No matter, what profile, a developer or a QA, we are working on or at what stage of software release we are contributing, changing or accessing the files in production is something we can never escape from. But does production environments have useful IDEs or any editor to make our life easier??
Even though I am a Front End developer and I could not escape from accessing the files even after deploying the build. Changing the files and testing if it will work always helps. Here comes, VIM, the editor which no matter how much we try, we cannot ignore it.
Here, without getting a lot deeper, I have tried to list down the most common and useful operations that we would like to do on a file,using VIM.
All commands starting with a colon(:) are used in Escape mode. i.e press escape key to go into the mode and then type command.
1. Open / Create a file in Vim
shwetas@dell:~ $ vi the-coders-stop.js
2. Edit an opened file
Once File opened. Press i
This will open the file in edit mode. With insert mode displaying at the bottom.
3. Jump to a line number in file
In esc mode, :[line number]
e.g. :1 for line number one or :100 for line 100
4. Copy and Paste text in edit mode
Copy => Select text and press Ctrl + Insert
Paste => Shift + Insert
5. Delete number of lines from a point
Press esc and then [number of lines]dd
e.g in esc mode, 200dd will delete the next 200 lines
6. Delete entire content of the file
In `esc` mode,
i) Jump to line number 1 using point 3. i.e :1
ii) Delete the maximum number of lines you think the file has using point 5.
7. Close an opened file without any unsaved changes
In esc mode, type :q
8. Close opened or the newly created file with the changes done
In esc mode, :wq
9. Close the opened file without the unsaved changes
In esc mode, :q!
10. Search a text
type /[the text] and press Enter.
Keep pressing n to go to next occurence and shift+n to the previous.
Thanks for reading!! I hope it helps. Please share and leave your valuable comments and feedbacks below.
Elasticsearch aggregation give us the ability to ask questions to our data. The ability to group and find out statistics (such as sum, average, min, max) on our data by using a simple search query. In this post, we will see some very simple examples to understand how powerful and easy it is to use Elasticsearch aggregation. I will also share a postman collection link at the bottom of this post in case you want to try out these queries on your own.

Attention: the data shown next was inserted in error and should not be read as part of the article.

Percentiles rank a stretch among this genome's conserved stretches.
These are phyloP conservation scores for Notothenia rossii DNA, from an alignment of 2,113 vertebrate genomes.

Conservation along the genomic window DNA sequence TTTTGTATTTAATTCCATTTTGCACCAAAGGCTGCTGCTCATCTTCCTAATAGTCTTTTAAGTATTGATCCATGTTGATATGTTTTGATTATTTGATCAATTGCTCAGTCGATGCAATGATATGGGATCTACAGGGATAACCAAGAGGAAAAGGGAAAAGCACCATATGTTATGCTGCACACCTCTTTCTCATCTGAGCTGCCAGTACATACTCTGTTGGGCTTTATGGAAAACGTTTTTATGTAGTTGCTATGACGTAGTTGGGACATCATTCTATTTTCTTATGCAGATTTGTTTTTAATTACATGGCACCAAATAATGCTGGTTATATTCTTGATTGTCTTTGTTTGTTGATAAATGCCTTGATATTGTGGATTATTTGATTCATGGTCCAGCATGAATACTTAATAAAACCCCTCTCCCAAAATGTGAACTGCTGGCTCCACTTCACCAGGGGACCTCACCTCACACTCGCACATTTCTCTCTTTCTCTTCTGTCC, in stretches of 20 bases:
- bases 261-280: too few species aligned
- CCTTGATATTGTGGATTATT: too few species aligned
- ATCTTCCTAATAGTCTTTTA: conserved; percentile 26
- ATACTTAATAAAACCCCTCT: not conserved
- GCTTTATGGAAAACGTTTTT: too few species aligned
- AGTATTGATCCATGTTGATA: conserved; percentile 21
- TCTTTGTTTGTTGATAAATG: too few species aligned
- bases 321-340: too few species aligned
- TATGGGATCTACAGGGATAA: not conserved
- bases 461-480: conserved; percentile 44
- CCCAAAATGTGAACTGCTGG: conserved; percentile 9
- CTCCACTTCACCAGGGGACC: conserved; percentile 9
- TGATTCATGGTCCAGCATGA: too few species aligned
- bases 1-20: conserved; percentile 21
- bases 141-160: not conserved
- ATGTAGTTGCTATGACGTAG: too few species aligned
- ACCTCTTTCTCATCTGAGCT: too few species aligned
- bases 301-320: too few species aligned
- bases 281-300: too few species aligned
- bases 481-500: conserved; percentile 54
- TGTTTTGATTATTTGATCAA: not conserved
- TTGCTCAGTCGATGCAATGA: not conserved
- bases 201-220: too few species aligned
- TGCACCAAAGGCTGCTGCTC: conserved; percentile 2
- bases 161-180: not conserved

Let’s say we have a car store and to formulate some reports we are interested in the following:
What is the average price of sold cars having manufacturer Audi ?
Find all cars made by Ford and average price of ford cars sold in Jul 2020
What is the total price of all cars sold in Jul 2020 ?
Which are the most popular car manufacturers?
How much sales were made each month ?
So let’s get started right away and look at our sample data on which we will be performing aggregation.
The query is very simple, we are just asking elasticsearch to first filter the records which have manufacturer Audi and then on all the records in the result do an average aggregation on the field price. Now lets see the response from elasticsearch:
If you compare this query with the first one, the only difference is that we have added one extra date filter inside the aggs block. This is how we can filter results before performing aggregation on them.
Also if you look carefully, there is one more difference i.e in the first query we have used a
There are many occasions when aggregations are required but search hits are not. For these cases the hits can be ignored by setting size=0
You can verify this by looking at the response of the first query, in that only the aggregation result was returned and we do not see the actual documents which are used to evaluate that result. Now let’s see the result of our second query:
Don’t worry if the query looks complex. We are just doing nested aggregation. First we group all the data in monthly buckets and then on each bucket we perform a metric aggregation to sum the price. Think of this as a pipeline of aggregations.
Wow! that was accurate and definitely not very difficult to achieve.
All right that was it for this post. Hope you had fun and experienced power of Elasticsearch aggregations. If you enjoyed the post, please like and share it so that it also reaches other valuable readers. If you have any doubts or feedbacks, please scroll to the bottom and leave a comment. Again, thanks for reading 🙂